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Lundi, 12 Décembre 2011 21:19

Downhill Mountain Bike Is a One-Way Ticket to Funtown

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Mountain Skyver

Have you ever hiked up a mountain and thought, “Man, I wish I could just ride a bike back down?”

The German company Ortovox has granted that wish with its Mountain Skyver Trail bike. It’s actually more of a bike/scooter hybrid — it has front and rear disc brakes and full suspension like a mountain bike, but no seat, gears, chain or pedals. It folds up and fits into a specialized backpack, allowing you to hike up a trail and ride back down.

Packing it up the Skyver a quick, tool-free affair. Detach the 20-inch front wheel and fold the 16-inch rear wheel back through the fork, strap it into the pack, and throw the whole thing onto your shoulders. The Skyver Trail weighs about 20 pounds, and the pack distributes the weight well using shoulder and waist straps. I tested it with the Trail Rider 20 pack, which carries the scooter, a helmet, and 20 liters of whatever else you may want to bring along with you. (I recommend packing gloves and a first-aid kit.)

As soon as you start going downhill, you feel like a kid again. A nervously laughing, grinning, terrified kid.

Hiking uphill with the pack felt just fine, except for the handlebars — they’re configured to stick out next to your head. It’s awkward. I kept seeing the grips out of the corner of my left eye, and I whacked my head against the bars once when ducking underneath some branches.

At the top of the hill, I unpacked and unfolded the Skyver, and I was ready to roll in less than a minute. I put a foot on one of the pegs, took a deep breath, and pushed off.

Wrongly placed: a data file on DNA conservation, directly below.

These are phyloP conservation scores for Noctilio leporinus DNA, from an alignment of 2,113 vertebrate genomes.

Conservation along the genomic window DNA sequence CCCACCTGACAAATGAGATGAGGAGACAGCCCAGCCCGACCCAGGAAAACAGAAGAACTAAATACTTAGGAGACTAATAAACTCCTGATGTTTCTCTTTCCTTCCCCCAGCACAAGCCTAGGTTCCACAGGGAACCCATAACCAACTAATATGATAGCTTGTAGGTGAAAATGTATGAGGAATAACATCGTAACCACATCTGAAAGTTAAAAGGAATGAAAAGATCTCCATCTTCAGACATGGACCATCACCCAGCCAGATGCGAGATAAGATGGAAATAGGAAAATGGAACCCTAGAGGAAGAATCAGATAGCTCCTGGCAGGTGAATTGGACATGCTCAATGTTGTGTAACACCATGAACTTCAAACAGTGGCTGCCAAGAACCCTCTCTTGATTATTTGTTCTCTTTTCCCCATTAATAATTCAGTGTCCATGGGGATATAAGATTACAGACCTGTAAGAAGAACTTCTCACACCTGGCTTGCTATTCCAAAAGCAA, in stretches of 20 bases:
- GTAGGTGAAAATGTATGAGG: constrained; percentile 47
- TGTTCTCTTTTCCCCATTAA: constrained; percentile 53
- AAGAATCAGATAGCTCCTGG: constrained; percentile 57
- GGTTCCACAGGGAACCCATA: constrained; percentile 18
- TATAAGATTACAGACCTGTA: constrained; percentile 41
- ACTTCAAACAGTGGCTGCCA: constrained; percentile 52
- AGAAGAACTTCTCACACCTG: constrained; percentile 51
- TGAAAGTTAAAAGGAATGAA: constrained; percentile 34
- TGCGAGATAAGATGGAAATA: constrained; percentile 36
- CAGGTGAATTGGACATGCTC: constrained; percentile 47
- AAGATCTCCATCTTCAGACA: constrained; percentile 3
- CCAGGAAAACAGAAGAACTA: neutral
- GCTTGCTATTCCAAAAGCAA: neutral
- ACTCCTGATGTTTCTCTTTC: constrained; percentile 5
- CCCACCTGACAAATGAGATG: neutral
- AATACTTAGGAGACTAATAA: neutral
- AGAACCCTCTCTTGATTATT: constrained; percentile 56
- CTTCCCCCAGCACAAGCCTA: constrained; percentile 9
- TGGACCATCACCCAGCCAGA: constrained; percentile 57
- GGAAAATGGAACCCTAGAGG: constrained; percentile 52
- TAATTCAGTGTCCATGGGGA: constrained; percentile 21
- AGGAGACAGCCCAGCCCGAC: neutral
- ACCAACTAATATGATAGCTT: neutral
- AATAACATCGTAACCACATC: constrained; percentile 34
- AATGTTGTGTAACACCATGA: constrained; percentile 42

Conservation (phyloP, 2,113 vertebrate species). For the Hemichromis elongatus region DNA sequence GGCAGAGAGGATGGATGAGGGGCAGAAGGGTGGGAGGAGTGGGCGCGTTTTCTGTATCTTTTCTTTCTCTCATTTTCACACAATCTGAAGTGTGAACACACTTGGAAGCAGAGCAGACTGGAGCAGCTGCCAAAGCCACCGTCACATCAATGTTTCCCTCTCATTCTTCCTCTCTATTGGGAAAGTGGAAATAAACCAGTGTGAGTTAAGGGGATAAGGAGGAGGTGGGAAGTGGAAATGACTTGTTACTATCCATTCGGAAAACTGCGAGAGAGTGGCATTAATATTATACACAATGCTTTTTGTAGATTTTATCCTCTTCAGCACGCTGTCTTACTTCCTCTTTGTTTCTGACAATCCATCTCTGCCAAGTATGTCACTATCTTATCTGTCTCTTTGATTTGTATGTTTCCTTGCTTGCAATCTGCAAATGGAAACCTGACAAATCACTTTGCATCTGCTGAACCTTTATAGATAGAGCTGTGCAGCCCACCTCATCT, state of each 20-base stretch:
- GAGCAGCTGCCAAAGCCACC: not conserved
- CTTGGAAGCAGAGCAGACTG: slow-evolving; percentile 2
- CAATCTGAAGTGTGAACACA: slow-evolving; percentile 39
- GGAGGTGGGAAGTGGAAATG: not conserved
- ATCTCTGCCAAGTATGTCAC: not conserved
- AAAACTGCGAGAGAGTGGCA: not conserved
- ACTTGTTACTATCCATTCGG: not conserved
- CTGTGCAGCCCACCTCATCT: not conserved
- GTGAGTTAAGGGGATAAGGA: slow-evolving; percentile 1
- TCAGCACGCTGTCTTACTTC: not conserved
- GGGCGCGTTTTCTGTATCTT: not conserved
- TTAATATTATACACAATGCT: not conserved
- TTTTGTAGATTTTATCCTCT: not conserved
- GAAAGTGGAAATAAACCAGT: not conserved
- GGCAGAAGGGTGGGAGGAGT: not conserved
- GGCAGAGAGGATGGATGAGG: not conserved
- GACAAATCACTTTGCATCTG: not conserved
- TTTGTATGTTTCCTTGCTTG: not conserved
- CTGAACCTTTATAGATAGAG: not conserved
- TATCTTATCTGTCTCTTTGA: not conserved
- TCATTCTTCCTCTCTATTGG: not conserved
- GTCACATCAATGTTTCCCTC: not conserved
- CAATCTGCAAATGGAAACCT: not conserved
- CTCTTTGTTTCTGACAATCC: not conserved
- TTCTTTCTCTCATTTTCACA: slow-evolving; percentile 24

Relying too much on the handlebars leads to overcorrecting (and crashing). Control is more about getting your center of gravity low and leaning into the turn. It felt more like carving on snow than steering a bike. On my first run, I managed about 100 yards of downhill before I took a dive on it. But once I got the hang of the balancing, I was able to pick up speed. Once I was going pretty fast, I realized it’s not much like a bike at all.

The handling takes some getting used to. The back tire is pretty small at 16 inches, and the slightest squeeze of the rear brake sends you skidding. Once you get the hang of it, though, you can put a foot down and power slide around switchbacks with reckless abandon — and a huge grin on your face.

I took a few fellow mountain bikers with me on the next few tests, and everyone agreed: As soon as you start going downhill, you feel like a kid again. A nervously laughing, grinning, terrified kid.

It doesn’t replace the mountain bike, though. Cranking uphill is one of my favorite parts of hitting singletrack, and the $1,200 price tag might make it a less-than-sensible addition to a trail fiend’s arsenal.

But if you’re more of a hiker than a cyclist and you want a faster way to get downhill, the Mountain Skyver Trail will get you back down in no time. As a bonus, it will reintroduce the word “Wheeee!” to your vocabulary.

WIRED Lightweight. Loads of fun. Not too tough to master. Beats the hell out of hiking downhill.

TIRED Pricey. Won’t replace your mountain bike. Awkward handlebar placement in the pack leads to the worst kind of head-banging.

Photos courtesy of Ortovox


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